“Home”

We moved into Manse #2 two weeks ago. It’s the place we will live for the duration of our time in Malawi and is, at most, a five minute walk from the church. I wrote a blog about the experience of moving in that somehow was deleted in the process of transferring it to the Internet. Once again,p I am trying not to let technology get the best of me, but it remains a difficult task.

The place we live is unreal. When we were unpacking, I told Hailey that, even if it never feels like home, this house will at least be a refuge from what goes on beyond the walls of the property. Step through the gate and you will be greeted by a mother hen and some of the chicks that live on the property -there are many. Walk up the pristine dirt driveway and you will notice an immaculate yard that would make the editors of Better Home and Garden envious. Mr. Masina is the Gardener and keeper of the property. He and his family live in a space called the Boys Quarter behind the house. His wife, Mrs. Masina, takes care of our cooking, cleaning and laundry. There are three children in the Masina family (Love, Chepa and Abi). The girls go to school, work¬† and take care of the Boys Quarter and Abi goes to school and helps his father. The family speaks a bit of English, with the two girl children speaking the most clearly. It is comforting to have a family living so close to us, but is equally unsettling to have them serve us. I’m not sure if it is my own insecurities as a white male in a black world (which I will write about at length at another time) or if the idea of having servants around the house is an odd thing altogether, but it is definitely taking some getting used to (Nelson Mandela’s autobiography has my head in a beautiful mess with race, culture and Africa).

Over looking the front of the yard are two porches that serve as the entry ways to the house. This house is huge! It has a living room, dining room, kitchen, office and four bedrooms. Extending off of one of the porches is a separate guest room with its own shower and bathroom. We have plenty of room for guests! We were told that the outside room is for guests and the inside ones are for family or anyone who comes to visit from the U.S.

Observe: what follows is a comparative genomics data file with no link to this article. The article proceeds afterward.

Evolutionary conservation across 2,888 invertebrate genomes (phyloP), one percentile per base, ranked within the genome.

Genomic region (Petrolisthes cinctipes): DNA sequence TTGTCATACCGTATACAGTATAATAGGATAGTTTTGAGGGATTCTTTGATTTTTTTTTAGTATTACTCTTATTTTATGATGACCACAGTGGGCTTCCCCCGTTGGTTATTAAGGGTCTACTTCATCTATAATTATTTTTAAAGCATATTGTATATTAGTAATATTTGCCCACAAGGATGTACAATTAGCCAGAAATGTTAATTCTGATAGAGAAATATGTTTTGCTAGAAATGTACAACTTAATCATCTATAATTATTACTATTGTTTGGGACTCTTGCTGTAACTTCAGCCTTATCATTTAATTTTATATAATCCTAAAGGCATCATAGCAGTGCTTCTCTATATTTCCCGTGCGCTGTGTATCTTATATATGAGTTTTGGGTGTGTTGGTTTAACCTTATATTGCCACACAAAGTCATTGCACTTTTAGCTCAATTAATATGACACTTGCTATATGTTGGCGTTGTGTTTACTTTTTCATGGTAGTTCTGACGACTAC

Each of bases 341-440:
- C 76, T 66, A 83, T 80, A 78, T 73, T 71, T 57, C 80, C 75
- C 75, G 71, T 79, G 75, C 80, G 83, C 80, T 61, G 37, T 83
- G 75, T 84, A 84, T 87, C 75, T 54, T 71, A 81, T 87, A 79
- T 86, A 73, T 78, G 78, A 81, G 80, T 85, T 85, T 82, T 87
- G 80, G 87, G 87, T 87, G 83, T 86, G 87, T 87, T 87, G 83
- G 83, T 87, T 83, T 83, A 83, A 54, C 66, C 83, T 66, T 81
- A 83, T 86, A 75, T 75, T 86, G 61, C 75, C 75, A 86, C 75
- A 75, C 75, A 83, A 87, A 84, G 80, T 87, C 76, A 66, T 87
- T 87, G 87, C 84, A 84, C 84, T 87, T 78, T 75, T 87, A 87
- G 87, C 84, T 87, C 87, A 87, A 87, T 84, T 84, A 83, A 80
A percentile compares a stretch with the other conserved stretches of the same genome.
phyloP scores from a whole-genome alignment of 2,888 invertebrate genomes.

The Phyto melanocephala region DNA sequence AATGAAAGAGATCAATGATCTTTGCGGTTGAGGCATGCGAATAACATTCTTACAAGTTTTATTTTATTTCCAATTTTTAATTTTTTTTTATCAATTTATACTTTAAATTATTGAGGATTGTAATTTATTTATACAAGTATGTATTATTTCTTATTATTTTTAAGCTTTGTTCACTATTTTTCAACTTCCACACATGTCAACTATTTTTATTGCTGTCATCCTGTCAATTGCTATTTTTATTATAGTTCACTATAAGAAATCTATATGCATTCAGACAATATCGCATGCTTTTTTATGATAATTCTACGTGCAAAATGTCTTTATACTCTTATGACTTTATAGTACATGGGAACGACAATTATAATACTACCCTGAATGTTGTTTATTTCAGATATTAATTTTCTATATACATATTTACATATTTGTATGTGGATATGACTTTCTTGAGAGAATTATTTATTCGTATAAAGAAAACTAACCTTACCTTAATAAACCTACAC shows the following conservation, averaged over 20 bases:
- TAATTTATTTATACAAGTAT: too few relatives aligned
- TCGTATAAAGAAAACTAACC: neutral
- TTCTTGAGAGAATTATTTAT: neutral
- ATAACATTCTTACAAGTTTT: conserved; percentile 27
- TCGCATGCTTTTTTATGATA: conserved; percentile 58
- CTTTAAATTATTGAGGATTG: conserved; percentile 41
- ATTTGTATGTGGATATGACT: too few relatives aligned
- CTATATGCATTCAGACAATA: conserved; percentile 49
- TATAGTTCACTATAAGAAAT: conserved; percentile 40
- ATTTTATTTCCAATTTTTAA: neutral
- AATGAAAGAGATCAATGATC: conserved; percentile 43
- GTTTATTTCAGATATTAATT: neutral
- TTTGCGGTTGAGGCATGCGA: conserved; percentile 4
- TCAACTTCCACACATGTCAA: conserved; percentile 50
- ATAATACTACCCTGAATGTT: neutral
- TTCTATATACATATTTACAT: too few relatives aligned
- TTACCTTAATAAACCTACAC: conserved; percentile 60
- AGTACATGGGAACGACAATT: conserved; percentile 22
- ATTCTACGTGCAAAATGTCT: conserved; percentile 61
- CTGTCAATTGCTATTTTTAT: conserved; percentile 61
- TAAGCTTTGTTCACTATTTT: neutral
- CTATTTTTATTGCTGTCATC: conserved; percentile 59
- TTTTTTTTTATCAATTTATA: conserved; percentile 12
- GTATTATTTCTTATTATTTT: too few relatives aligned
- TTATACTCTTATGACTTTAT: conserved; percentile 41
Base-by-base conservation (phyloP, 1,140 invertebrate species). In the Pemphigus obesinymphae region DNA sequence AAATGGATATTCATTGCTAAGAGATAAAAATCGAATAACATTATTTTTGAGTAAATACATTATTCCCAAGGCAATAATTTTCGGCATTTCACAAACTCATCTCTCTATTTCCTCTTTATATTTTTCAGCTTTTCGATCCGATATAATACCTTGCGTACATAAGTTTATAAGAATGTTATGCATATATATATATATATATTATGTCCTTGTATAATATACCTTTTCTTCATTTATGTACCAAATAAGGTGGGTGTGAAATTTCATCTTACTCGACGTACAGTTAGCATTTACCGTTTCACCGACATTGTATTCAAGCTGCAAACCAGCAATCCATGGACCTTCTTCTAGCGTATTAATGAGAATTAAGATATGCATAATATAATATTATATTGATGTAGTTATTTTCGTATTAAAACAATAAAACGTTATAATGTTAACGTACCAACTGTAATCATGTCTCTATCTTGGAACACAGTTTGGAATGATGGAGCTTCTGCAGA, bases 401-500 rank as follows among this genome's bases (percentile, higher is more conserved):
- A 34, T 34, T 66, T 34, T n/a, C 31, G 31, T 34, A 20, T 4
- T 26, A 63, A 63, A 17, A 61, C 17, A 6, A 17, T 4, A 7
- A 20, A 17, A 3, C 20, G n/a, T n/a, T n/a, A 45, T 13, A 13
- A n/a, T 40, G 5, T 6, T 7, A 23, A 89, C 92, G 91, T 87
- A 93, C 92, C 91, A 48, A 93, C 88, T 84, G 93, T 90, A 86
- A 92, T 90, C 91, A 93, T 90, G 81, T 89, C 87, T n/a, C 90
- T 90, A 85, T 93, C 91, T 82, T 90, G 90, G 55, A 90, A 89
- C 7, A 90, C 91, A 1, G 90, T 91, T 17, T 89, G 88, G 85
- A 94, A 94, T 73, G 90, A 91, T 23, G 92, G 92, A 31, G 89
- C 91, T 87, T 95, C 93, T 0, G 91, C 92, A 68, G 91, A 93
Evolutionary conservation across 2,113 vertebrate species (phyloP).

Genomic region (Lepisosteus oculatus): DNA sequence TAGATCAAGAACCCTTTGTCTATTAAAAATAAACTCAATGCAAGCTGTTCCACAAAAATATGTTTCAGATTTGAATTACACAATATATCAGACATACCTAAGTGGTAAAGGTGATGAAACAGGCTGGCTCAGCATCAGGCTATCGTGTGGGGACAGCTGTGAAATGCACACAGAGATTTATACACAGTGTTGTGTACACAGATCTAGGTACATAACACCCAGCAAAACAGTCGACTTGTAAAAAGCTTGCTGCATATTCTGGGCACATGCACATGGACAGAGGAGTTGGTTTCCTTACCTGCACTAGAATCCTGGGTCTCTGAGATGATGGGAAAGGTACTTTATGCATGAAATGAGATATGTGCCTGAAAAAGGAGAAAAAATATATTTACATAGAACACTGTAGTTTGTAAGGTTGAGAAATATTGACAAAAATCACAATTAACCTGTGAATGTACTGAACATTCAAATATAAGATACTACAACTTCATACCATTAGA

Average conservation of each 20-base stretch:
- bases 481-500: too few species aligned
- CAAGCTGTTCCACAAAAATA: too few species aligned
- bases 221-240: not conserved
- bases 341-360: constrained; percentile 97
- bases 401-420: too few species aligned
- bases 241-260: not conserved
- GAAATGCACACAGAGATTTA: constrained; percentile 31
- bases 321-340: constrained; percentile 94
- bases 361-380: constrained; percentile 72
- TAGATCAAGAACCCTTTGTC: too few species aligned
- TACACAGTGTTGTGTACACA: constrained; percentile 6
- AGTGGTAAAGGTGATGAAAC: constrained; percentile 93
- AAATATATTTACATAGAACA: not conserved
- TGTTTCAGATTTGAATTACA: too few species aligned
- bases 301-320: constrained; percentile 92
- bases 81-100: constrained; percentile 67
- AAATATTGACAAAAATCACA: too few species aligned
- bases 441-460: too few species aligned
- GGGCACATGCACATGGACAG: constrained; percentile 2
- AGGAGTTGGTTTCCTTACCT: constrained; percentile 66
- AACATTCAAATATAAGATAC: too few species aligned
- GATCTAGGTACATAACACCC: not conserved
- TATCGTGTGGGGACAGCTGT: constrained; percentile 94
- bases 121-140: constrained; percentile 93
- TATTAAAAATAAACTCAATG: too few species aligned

There is a manse committee in charge of everything that has to do with the house and some of them were here to greet us. The first thing we noticed inside the house were the newly painted walls. They gave the house a sterile feeling, which was odd considering we were in Africa. That feeling quickly left as night fell, people left and we were greeted by new visitors-the true locals. The house had been empty for 3 years (which seems asinine considering how large it is) and during that time insects had ruled this castle. They were curious about the new azungu (white people) that had moved in and came out in full force. The clean walls soon gave way to shoe marks and splatterings. Their reign was over; the Rohde’s had arrived.

Over our first few days we had many visitors, each of whom went out of their way to let us know that this place was our home and that we were to do with it whatever necessary to make it feel that way. But my home doesn’t have servants, a rooster that wakes you up before dawn or a giant yard. In my home you don’t have to worry about getting malaria in your sleep, sharing the bathroom sink with Charlotte’s giant cousin Chuck, or fear every drop of water that enters your mouth. My home is entirely comfortable. But we were prepared for the uncomfortable parts of living in Africa. We anticipated waking up earlier in the morning. And we brought a mosquito net, water filters¬† and all sorts of spider stomping shoes. As I unpacked our bags, all of our things to prepare us for a different lifestyle, I came across photographs of my nieces. I cried like a baby. The things that we packed were supposed to help this house feel like home and, for the most part they have. But the photos wrecked me. I know that I will be fine here. What I don’t know is if, without the people I love most, this place will ever truly feel like home.